Kuchinate (crochet in Tigrinya) is a collective of African asylum seeking women living in Tel Aviv, Israel. The women design and create crochet products for the home, such as baskets, poufs, and rugs. They also host crochet lessons, meals, and traditional Ethiopian and Eritrean coffee ceremonies.
Kuchinate is a socio-psychological project aimed at empowering these women who have found themselves in vulnerable situations - many are survivors of human trafficking, torture, and sexual abuse. The act of sitting together in a supportive and understanding environment whilst making creations rooted in African culture is therapeutic and helps the women cope with their difficult realities. Kuchinate also allows women to earn money, and interact with the Israeli public through workshops and events.
Our project is part of the umbrella organization A.R.T.S. (African Refugee Therapeutic Services), a registered non-profit that undertakes projects aimed at the rehabilitation of asylum-seeking women through a range of activities.
Since its inception, A.R.T.S. has been funded by numerous large funds, small funds and private donors.
Asylum Seekers in Israel
Since 2007, there has been a large influx of asylum seekers from African countries into Israel. The majority of them migrated to Israel via the Egyptian Sinai. An alarming number of asylum-seeking women are survivors of human trafficking and torture (including sexual violence) during their flight through eastern Sudan and the Sinai Peninsula. The consequences of these experiences for women include unwanted pregnancies, physical trauma and psychological distress. Trauma en-route to Israel exacerbates the difficulties of being an asylum seeker in Israel. In the case of trafficking they typically paid exorbitant ransoms in order to be released.
Due to these harrowing migration experiences, many asylum-seeking women continue to face severe psychological and physical health concerns. Once they arrived in Israel, they were detained at the border in over-crowded facilities. Eventually, they were released and shuttled to southern Tel Aviv to fend for themselves. Politically and economically marginalized in Israel, asylum seekers' access to basic services such as health care, housing, education, vocational training and employment ranges from very limited to none at all. It is in southern Tel Aviv where their fight for survival began.
Informal estimates indicate that there are 55,000 African asylum seekers in Israel, the majority of whom are Eritrean. Since the beginning of their arrival in 2007, the Ministry of the Interior’s response towards asylum seekers has become increasingly restrictive. In 2012, the first of five amendments to the Anti-Infiltration Law (a law deeming all who enter Israeli territory to be ‘infiltrators’) was passed. As a result of this change in policy, a fence was built along the Israeli-Egyptian border. Simultaneously strict containment policies were developed leading to the detention of many asylum seekers for indefinite periods of time.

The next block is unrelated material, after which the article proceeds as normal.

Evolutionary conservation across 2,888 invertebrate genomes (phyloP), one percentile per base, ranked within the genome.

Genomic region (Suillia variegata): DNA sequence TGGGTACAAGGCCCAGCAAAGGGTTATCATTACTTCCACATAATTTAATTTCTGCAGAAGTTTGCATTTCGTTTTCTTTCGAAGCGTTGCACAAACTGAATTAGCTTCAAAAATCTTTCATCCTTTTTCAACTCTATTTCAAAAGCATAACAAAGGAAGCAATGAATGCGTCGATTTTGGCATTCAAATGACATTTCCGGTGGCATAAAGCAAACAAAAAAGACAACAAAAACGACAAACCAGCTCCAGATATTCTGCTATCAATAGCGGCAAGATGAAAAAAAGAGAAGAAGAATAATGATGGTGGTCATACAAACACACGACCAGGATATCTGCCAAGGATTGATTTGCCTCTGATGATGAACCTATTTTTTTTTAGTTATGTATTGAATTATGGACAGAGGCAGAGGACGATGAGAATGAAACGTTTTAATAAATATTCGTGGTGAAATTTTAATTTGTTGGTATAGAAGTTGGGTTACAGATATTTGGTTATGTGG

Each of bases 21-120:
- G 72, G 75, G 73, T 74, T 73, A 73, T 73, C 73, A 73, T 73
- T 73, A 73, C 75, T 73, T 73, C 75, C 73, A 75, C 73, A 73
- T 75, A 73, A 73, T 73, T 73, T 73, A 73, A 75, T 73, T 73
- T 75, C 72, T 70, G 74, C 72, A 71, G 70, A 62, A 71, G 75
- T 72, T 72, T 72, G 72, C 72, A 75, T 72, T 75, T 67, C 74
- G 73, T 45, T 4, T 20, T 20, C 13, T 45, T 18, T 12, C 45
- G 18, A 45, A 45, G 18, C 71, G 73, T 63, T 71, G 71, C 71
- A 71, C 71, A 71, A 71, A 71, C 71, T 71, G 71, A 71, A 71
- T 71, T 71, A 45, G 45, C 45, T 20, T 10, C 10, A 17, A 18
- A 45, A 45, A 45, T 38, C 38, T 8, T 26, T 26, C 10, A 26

There are two detention facilities for this population: (1) Holot (open); and (2) Saharonim (closed). Due to a recent High Court ruling, the time period for detention in the Holot facility is one year. Subsequent amendments have authorized the deportation of the asylum-seeking population to Third World countries that have been rumored to be Uganda and Rwanda. These policies have and continue to be challenged in Israeli courts by human rights groups in Israel. As a result of the release of over 1,000 asylum seekers from detention due to a High Court ruling, the Ministry of the Interior is currently summoning all single men to Holot. This includes young men who arrived in Israel as children, but who are now 18 years of age.
These policies had and continue to have a huge impact on the lives of all people in these communities. Temporary status applies to all infants and children of asylum seekers, including those who were born in Israel. While this group protection allows asylum seekers to remain in Israel until their homes are deemed safe for return, it does not allow them to work formally nor does it allow them access to basic social welfare services afforded to officially recognized refugees, citizens and permanent residents.
Although some asylum seekers have been able to make a living by working in the informal work sector, it is still not sufficient to meet their daily needs. As a result, many continue to struggle each day. This fight for survival is particularly acute for asylum seekers with physical or mental disabilities, for those who have family members with special needs, and for single mothers.
Partly due to the pressures of life in Israel, many women face gender-based violence. This violence includes sexual assault perpetrated by men within and outside of their communities. Many women found and continue to find themselves alone.